Friday the 13th: The Final Chapter
Franchise films are a bittersweet realm. They stay fairly safe when they reach the prequels and sequels, but everything past that tends to get a little sloppy. The reasons are usually quite simple: either there were too many hands in the cookie jar in production, a bad team working on the film (director, casting, etc.) or, the plot just gets exhausted to the point of being tasteless and dull.
The Friday the 13th franchise is perhaps one of the most successful overall, coming in second to A Nightmare on Elm St. Up until the fifth or sixth film, you can pretty much find something amusing within each story. When you think about it, there are several films you can make about an impenetrable boogeyman who attacks oversexed (or in the case of this film, undersexed) teenagers who camp on his turf.
They'll probably keep smearing this franchise over the course of the next few generations, but out of the current one, this is my favorite. The first reason is the cast, the highlights of which include Crispin Glover and Corey Feldman. But the most important reason I enjoyed, and still enjoy the movie, is its ability to tease. It strings you along very slowly but rewards you with splendid kills. Perhaps the makers really did believe that this would be the movie to end the entire franchise. As a whole, it’s more interesting because it’s more psychological than the others. It’s also the movie in which Jason meets his match—a small child.Continue Reading
It’s called The Doors but director Oliver Stone’s hyper-bonkers bio of the band should have just been called Jim Morrison. Because the real show here is Val Kilmer’s brilliant performance as the self-destructive lead singer, while the rest of the guys--Ray Manzarek (Kyle MacLachlan), Robby Krieger (Frank Whaley) and John Densmore (Kevin Dillon)--spend most of the movie standing around scolding Jim and telling him to grow up. As usual, Stone hits his points with a sledge hammer, and Doorsaphiles may take issue with the actual facts. I mean, was Jim’s LSD-inspired obsession with an Indian shaman a Morrison or a Stone concoction? But that’s neither here nor there; like Stone’s greatest film, JFK (also released in ’91), in the end the actual facts don’t matter. What does matter is the incredible filmmaking skills on show here. From the camera work to the editing to the use of sound, Stone is in his element with his usual all-star crew at their most dizzying and superfluous. If Morrison was one of music’s most self-indulgent windbags--some love The Doors while others call them overrated--Stone is in a similar boat. The guy has won a couple Oscars and penned a couple kinda-classics (Midnight Express, Scarface) but often gets eye rolls when his name is mentioned. And that proves to be part of the beauty here; the excess of Morrison’s short life is perfect for Stone’s excess on film.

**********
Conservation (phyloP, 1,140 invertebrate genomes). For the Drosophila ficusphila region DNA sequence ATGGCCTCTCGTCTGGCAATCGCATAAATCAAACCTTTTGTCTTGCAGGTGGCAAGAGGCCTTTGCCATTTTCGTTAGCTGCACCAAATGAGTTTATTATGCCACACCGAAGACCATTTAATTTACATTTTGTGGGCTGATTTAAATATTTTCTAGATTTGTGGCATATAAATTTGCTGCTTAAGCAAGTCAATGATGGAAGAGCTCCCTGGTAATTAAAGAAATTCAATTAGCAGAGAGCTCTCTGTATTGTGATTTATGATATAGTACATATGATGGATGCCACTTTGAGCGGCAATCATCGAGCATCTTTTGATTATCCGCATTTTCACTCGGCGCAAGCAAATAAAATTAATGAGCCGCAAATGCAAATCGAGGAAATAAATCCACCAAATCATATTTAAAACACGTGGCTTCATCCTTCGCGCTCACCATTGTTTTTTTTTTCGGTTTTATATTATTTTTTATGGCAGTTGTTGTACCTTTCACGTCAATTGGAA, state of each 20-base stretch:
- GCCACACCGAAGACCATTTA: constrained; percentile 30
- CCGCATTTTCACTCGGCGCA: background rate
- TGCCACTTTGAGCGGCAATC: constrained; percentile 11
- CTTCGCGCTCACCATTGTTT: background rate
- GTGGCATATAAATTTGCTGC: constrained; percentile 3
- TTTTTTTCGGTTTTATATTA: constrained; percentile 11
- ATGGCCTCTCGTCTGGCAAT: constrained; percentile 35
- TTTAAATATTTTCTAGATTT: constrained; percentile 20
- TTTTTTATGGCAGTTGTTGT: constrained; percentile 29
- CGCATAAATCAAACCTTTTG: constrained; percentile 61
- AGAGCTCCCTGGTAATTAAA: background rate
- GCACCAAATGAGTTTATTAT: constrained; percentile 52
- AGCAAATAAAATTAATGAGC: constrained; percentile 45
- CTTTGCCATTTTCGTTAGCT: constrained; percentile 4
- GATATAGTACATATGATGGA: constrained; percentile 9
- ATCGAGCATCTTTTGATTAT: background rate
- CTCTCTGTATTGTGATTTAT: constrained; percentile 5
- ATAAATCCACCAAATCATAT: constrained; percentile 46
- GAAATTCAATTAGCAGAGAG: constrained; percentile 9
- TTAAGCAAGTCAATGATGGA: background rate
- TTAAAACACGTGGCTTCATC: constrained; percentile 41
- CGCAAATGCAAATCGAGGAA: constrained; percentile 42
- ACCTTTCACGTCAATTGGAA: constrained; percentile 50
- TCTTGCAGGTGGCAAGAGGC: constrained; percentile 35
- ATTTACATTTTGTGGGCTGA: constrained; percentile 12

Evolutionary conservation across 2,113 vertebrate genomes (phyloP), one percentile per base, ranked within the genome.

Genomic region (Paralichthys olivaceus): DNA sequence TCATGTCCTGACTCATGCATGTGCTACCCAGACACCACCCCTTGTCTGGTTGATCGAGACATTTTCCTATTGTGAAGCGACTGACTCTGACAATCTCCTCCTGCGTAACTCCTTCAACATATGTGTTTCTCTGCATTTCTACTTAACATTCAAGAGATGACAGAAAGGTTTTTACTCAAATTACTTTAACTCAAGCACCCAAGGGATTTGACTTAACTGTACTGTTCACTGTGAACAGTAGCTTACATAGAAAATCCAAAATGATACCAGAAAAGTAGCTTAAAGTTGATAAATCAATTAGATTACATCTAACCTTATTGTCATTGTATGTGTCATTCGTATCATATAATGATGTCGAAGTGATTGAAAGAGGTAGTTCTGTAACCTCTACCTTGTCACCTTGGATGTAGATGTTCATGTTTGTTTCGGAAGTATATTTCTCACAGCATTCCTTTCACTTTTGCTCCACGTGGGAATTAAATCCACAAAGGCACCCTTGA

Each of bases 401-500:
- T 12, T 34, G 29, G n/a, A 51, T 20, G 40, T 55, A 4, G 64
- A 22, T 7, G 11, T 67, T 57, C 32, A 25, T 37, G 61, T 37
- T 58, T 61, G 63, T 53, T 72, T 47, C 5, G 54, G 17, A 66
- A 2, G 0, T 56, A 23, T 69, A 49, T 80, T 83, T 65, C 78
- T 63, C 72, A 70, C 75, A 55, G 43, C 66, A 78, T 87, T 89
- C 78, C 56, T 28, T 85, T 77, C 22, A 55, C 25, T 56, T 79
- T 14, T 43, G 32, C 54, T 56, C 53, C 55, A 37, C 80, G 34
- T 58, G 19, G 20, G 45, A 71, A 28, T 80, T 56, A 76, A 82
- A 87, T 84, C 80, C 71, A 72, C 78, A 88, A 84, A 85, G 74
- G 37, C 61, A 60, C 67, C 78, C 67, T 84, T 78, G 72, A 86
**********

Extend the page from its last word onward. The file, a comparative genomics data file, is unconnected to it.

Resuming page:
Though living members of The Doors at different points of production were consulted, in the end they all publicly disavowed the final movie, claiming Stone ignored their suggestions. So in Stone’s world, the story of The Doors goes something like this. Transplanted from a nice all-American, middle class childhood, Jim was a groovy, shirtless UCLA film student, influenced by Literature 101 (The Beats, Nietzsche, Rimbaud, etc.), making ridiculous overly arty student films. After discussing his coolness with a classmate, Manzarek, they decide to form a band. They add the less hip, but apparently talented Krieger and Densmore to the band and pretty quickly start to gain a rep on the Sunset Strip club scene for their rulebreaking improvised style. Jim, in full swagger, also stalks and then seduces a young flower child, Pamela Courson (Meg Ryan), and she becomes his old lady. The band navigates the swirling waters of the swinging sixties rock scene, having hit records, meeting Andy Warhol (Crispin Glover), dealing with police arrests and a general far-outness. Meanwhile the more successful they get, the more Jim alienates Pam and his band with his excessive egomania and drug and alcohol abuse, until he finally overdoses in Paris at the age of twenty seven, just after the publication of his poetry book.Continue Reading